I had been asked to attend extra growth scans as a consequence of having MS, to check that the baby was developing as it should. It was one of these scans that my husband was not allowed to attend, but thankfully it showed that the baby was developing fine. I have sympathy for those mothers whose partners were not allowed to be with them at the pivotal 12- and 20-week scans. I can’t imagine how hard and unbearably sad it would be to receive devastating news without the support of a partner.

As I found out I was pregnant in August 2020, the advice about partners being able to attend scans was still changeable, so my husband and I decided to have an early private scan at 9 weeks so that we could both be there. It definitely put our minds at rest seeing the images of a healthy-looking fetus developing in my womb. We were both so overwhelmed with happiness and relief.

MS symptoms and pregnancy

Throughout my pregnancy, my MS symptoms went quiet and I felt well physically and mentally, barring some of the more common symptoms related to pregnancy: morning sickness (which is somewhat of a misnomer as it can occur at any time of the day!); an aversion to certain smells; swollen feet and ankles; and trouble getting a comfortable sleeping position. My husband and I also had the usual anxieties of becoming new parents, and I was anxious about the birth itself, although helped with this somewhat by doing the hypnobirthing course and meditations.

COVID vaccine

During my third trimester, I was invited to have the first dose of the COVID-19 vaccination. Obviously, being pregnant, I was unsure whether it was suitable for me to have, but having read about the virus potentially being worse in pregnant women, particularly those in the latter stages of pregnancy, I decided that I wanted to have the jab.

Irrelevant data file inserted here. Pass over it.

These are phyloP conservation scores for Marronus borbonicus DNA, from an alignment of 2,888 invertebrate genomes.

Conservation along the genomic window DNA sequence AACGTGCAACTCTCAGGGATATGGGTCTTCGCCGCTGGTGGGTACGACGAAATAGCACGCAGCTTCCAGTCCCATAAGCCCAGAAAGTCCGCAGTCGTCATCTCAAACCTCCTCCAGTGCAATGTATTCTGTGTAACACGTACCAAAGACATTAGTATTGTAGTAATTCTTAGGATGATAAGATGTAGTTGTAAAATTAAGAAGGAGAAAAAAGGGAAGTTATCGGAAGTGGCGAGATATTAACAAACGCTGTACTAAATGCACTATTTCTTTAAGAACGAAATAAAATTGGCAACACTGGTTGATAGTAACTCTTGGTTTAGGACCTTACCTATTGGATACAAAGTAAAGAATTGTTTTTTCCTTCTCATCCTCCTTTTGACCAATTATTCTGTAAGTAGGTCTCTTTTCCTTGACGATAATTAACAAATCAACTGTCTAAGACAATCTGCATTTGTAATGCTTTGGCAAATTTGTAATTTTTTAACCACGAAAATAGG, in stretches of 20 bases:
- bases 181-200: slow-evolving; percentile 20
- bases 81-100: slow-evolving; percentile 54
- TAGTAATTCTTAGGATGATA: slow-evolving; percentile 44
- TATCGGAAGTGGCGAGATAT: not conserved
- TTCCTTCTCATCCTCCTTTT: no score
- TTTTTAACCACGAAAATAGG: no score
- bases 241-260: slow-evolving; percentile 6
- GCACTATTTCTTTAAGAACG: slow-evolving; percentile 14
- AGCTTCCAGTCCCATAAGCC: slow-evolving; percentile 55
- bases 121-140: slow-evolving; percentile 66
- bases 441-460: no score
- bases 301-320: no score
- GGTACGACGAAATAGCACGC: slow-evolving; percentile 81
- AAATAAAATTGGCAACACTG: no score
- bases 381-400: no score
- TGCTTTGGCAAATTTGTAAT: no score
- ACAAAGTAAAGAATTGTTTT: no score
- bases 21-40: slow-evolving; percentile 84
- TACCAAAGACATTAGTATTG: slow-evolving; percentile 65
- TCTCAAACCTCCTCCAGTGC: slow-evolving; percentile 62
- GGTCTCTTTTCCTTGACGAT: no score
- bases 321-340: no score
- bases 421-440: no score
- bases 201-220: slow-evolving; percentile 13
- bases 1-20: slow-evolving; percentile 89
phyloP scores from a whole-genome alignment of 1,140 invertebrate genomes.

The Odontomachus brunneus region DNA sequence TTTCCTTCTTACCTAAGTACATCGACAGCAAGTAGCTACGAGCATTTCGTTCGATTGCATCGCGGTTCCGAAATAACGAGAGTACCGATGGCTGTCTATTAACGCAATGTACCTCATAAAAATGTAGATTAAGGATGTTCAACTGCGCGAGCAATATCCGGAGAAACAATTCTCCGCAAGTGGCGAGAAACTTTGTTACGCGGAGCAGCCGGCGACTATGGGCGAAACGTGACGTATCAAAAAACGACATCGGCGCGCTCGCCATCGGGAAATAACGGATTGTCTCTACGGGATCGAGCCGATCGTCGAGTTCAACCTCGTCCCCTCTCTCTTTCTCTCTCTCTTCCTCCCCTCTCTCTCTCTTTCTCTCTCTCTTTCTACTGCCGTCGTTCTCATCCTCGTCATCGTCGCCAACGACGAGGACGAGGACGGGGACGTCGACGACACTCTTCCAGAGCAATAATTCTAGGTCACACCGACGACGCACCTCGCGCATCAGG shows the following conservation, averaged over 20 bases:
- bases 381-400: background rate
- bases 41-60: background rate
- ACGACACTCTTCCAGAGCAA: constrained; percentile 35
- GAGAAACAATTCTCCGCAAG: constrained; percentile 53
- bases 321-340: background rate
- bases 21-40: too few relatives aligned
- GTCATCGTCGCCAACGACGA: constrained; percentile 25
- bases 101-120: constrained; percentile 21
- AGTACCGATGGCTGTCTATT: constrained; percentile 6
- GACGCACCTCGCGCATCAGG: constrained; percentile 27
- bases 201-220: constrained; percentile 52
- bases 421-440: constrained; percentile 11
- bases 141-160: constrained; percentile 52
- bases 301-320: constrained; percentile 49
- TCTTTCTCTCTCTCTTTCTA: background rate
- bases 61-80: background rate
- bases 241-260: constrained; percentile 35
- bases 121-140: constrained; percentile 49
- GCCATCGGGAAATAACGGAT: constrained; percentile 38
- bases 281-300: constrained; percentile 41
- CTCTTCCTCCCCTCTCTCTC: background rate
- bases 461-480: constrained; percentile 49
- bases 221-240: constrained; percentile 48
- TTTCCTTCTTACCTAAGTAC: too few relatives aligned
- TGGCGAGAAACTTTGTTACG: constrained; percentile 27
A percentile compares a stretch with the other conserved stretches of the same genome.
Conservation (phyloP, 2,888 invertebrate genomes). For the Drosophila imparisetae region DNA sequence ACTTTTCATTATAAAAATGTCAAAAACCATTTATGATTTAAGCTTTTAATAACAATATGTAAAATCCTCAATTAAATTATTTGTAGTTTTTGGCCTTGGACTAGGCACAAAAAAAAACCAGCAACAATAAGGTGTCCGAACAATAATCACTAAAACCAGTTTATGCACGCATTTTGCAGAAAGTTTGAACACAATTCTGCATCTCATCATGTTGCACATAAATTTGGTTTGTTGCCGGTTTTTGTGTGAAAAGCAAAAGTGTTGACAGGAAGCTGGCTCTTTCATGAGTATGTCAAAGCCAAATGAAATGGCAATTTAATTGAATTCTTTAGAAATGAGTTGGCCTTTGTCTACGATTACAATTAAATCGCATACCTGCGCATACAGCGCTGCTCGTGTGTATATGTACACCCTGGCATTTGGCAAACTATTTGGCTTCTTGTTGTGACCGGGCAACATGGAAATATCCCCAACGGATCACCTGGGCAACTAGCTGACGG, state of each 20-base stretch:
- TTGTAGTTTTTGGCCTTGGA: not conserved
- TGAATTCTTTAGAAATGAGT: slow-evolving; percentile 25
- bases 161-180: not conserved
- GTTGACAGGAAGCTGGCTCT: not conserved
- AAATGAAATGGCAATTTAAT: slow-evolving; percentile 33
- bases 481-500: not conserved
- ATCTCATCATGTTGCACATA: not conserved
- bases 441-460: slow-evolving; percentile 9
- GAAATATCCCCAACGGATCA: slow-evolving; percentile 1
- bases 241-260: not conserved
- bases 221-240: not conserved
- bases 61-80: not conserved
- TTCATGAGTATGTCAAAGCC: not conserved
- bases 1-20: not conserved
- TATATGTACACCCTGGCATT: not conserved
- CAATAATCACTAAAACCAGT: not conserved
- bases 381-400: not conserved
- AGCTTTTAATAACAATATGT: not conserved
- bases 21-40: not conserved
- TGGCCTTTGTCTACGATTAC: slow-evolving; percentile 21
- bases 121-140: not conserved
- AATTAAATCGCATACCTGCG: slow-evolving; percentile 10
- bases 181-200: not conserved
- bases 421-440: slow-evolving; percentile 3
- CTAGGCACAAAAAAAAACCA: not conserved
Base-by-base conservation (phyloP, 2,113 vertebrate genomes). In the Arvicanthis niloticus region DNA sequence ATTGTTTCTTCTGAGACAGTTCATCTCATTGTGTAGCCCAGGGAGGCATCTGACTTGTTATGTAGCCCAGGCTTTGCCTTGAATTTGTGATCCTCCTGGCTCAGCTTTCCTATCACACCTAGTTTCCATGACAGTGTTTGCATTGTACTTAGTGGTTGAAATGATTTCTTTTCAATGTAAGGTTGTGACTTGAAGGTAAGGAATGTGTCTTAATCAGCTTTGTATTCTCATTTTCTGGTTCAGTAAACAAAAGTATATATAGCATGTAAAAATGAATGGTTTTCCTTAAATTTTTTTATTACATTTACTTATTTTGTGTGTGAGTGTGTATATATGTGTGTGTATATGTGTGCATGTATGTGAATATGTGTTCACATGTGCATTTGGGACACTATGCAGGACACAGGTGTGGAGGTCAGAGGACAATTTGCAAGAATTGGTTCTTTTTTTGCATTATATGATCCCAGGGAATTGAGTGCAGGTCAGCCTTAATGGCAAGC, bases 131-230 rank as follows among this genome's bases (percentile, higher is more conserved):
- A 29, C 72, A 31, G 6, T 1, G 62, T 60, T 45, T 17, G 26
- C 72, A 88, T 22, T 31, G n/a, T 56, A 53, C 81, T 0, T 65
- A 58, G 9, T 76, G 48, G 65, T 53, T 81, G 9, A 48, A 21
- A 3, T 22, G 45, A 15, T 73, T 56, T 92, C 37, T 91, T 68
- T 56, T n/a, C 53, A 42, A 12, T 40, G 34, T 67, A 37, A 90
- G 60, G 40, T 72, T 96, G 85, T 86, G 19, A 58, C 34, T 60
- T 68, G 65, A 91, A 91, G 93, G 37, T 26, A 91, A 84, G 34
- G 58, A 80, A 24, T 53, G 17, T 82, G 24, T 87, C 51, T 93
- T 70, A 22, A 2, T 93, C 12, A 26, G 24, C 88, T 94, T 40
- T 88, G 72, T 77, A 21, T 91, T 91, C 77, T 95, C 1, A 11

However, that decision caused a bit of a stir at my GP practice, where I had the jab, as I was the first pregnant woman that was being vaccinated there! A doctor had to check that I was happy to go ahead, but I was more than happy knowing that I was taking the first step to protect myself and my unborn child against this awful virus. I had a cold/flu-like reaction a few hours later, which I slept off but felt very tired and washed out the next day. After that, I felt fine. I was offered the second dose the day after my due date! I was again unsure whether to have it, but this time because it was so close to me giving birth. On a midwife’s advice, I decided to have it, and luckily didn’t suffer any adverse side effects. It would have made for a very uncomfortable labour if I had had to contend with cold/flu-like symptoms too!

DMT decisions post pregnancy

My little boy is now 5 months old. We’ve used a combination of bottle and breastfeeding, but now have to ask ourselves the questions about which DMT I should use – the benefits of Ocrevus are still there, and there is an increased chance that I might experience a relapse post-pregnancy (it’s apparently quite common for mothers with MS). However I would have to stop breastfeeding, and then I have to consider whether we would like to try for another baby; difficult questions with no easy answers. However, I’m grateful to my MS team for their support – whatever I decide I know that being pregnant with MS is something I don’t have to fear.